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Home » July 2007 Game CommentsJuly 2007 » Ēsu [エース]

Ēsu [エース]

Game 82: July 3, 2007
Devil Rays 1 L: Scott Kazmir (5-5) 33-49, 9 game losing streak
8-15-4 series record
WinRed Sox 4 W: Daisuke Matsuzaka (10-5) 51-31, 2 game winning streak
18-7-3 series record
Highlights: When romanized, the “e” in a Japanese word is pronounced with the long “a” sound, as in neighbor and weigh. A macron over a letter indicates stretching the sound one syllable longer. Therefore, ēsu sounds like the English word it was derived from, “ace.” Loanwords like this one are written in katakana, the more angular syllabary that is also used for emphasis and foreign names. On pace for 20 wins, it’s not a stretch to use the term to describe Matsuzaka.

Just over halfway through the season and the Red Sox clashed against the Devil Rays at last. Where have they been all season? This is exactly the type of team Boston should face to further build their lead in the AL East. To wit:

  • The Devil Rays hill staff have the worst ERA in the majors at 5.59. It has accumulated more strikeouts than any other AL team with 588 but are also fourth in the AL for bases on balls, trailing their cellar mates Texas, Baltimore, and New York.
  • That strikeout tendency carries over to the other side of the plate; their bashers lead the AL with 645 whiffs and are fifth in walks drawn with just 251. For comparison’s sake, the Red Sox have struck out 493 times and lead the AL in bases on balls with 346.

Boston gave their rookie starter an early lead by capitalizing on Scott Kazmir’s lack of control. Kazmir looked more the greenhorn as he dolled out free passes to Manny Ramirez, Kevin Youkilis, and Mike Lowell to commence the bottom half of the second. Then Jason Varitek eked a single run with a ground ball bobbled by the versatile but ham-handed Ty Wigginton and Wily Mo Peña struck out spectating; he was by far the inferior Peña last night.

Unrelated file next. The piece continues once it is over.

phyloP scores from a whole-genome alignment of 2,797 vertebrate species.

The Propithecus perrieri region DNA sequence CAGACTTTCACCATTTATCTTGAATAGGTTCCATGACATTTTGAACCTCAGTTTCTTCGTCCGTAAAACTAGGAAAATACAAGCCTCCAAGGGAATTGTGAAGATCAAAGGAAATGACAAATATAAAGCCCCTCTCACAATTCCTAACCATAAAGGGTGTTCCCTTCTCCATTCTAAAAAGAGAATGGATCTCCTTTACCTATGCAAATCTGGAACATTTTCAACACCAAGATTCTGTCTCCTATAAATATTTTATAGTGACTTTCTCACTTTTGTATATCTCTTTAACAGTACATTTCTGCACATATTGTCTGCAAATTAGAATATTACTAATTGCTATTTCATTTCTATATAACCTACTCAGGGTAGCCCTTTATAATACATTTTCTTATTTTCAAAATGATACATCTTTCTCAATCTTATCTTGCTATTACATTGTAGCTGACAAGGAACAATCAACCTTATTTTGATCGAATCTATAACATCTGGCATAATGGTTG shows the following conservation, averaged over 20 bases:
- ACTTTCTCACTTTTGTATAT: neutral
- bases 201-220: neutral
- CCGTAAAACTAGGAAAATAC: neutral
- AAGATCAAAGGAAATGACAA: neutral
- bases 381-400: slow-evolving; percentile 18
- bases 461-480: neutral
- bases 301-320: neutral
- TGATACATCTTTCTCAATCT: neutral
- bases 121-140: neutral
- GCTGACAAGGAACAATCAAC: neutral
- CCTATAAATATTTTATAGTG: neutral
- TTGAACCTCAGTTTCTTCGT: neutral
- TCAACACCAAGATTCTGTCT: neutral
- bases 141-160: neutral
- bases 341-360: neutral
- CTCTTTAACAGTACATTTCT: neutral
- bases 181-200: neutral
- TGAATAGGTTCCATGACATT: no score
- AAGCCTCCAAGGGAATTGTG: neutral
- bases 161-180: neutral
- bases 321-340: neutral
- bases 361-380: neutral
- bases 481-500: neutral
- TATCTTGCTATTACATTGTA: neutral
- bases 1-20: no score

The scene was too reminiscent of the many squanders strewn throughout Matsuzaka’s starts. That Julio Lugo’s spot came up in this spot was doubly discouraging.

But then the Fenway crowd did something surprising and uncharacteristic. Rather than jeer they lustily chanted for the slumping shortstop. “Let’s go, Lugo!” sounded through the green as he entered the batter’s box with two on and two out.

Whether it was the cheers, regression to the mean, the desire to show up his former team, or some mystic combination of any of the above, Lugo came through with a sharp grounder up the gut to plate two runs.

The drought was broken and Matsuzaka cracked open the sky with a storm of strikeouts.

A team such as the Devil Rays was putty in Daisuke Matsuzaka’s varied pitch grips, from the four-seamer to the curve. The K-Men had to commandeer a post to commemorate the starter’s punch out of Akinori Iwamura in the eighth, bookending the first at bat of the game in which Iwamura was called out on strikes and showed up home plate umpire Paul Nauert.

Dissecting Akinori Iwaumura’s name, iwa [岩] means boulder, rock, or cliff and mura [村] denotes village or town. For his given name, aki [明] symbolizes bright or light and nori [憲] means law or constitution. Despite the name, it’s not bright to question the judgment of the officiating crew, even if they do prematurely and incorrectly make the call to the bullpen as they did in the sixth inning. The shlamozzle Jason Hammel took it in stride, jogging back to the pen and tipping his cap to the delight of the fans.

Tampa Bay fans.... Let’s try that again. That one Devil Ray fan that heckles loudly at Tropicana Field has so little to enjoy that the emergence of Carlos Peña has been a revelation. His home run off Jonathan Papelbon in the ninth sidled past Pesky’s Pole to end the shutout. The first baseman was even cheered as he rounded the bases because of his connection to Northeastern University. Peña’s success with the Devil Rays calls into question the Red Sox front office’s handling of him, but ultimately Eric Hinske’s versatility balances out lesser production.

Papelbon probably didn’t appreciate the vacillation of the fans, but he can just download “Gyro Ball,” the first single from Music from the Mound, from iTunes and drown out the sound.

Photo courtesy AP Photo/Elise Amendola

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